Immune function during intravenous administration of a soybean oil emulsion.
(Clinical Trial;Journal Article)
The effect of a continuous infusion of a soybean oil emulsion on immune function was evaluated in 40 malnourished patients who were randomized to receive preoperatively either a 25% glucose-5% amino acid solution (group G) or a 15% glucose-3.3% Intralipid-5% amino acid solution (group G-F). Average length of total parenteral nutrition (TPN) was 10.3 +/- 0.9 days for group G and 9.0 +/- 0.8 days for group G-F. Initial nutritional status and response to TPN were similar for both groups. Immune function was assessed before TPN and after nutritional repletion prior to surgery for each patient. The levels of immunoglobulins, C3, C4, circulating B lymphocytes and T lymphocytes, suppressor T lymphocytes, natural killer cell activity, and monocytes were normal before TPN and after nutritional therapy. However, the total number of T cells and helper T cells were low before TPN and remained so after TPN. In addition, lymphocyte function measured by the lymphocyte blastogenic response to phytohemagglutinin and pokeweed mitogen was depressed prior to TPN and was not improved by either regimen. Neutrophil chemotaxis and bactericidal activity were not affected by either nutritional regimen while neutrophil phagocytosis was enhanced before TPN and remained elevated throughout TPN with either regimen. There were no differences in infection rates during TPN. The addition of Intralipid to the TPN regimen did not alter immune function in these patients who showed depressed cell-mediated immunity before TPN compared with the standard glucose TPN regimen.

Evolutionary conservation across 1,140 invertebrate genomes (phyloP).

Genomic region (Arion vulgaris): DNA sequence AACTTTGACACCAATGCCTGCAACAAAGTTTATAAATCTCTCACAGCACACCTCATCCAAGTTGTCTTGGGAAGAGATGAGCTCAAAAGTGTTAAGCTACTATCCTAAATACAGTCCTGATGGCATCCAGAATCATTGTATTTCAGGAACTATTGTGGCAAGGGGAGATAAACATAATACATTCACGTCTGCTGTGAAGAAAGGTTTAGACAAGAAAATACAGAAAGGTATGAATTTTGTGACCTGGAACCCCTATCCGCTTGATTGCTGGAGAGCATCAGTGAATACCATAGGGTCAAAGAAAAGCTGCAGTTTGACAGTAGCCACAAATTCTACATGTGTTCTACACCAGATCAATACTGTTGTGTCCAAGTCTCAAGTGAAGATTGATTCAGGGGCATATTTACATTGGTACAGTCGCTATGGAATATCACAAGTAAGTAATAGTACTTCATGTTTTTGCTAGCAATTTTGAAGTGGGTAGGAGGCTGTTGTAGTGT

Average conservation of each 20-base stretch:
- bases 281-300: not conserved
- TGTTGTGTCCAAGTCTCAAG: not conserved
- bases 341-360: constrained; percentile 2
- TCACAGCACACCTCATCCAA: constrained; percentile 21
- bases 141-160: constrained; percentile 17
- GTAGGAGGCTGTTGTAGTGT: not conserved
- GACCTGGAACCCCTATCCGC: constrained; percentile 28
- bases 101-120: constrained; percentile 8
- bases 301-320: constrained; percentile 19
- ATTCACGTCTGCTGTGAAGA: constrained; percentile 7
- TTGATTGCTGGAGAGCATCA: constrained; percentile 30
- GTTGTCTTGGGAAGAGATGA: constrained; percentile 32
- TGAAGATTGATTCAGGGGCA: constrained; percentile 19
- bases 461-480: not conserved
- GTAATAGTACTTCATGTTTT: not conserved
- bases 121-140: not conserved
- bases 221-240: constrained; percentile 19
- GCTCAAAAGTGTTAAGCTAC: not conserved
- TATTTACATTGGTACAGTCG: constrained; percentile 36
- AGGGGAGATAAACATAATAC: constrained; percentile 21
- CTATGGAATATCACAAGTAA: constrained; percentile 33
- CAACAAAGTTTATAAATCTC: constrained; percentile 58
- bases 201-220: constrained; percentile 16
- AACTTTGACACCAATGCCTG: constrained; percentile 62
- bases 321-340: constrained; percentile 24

Ota, DM; Jessup, JM; Babcock, GF; Kirschbaum, L; Mountain, CF; McMurtrey, MJ; Copeland, EM
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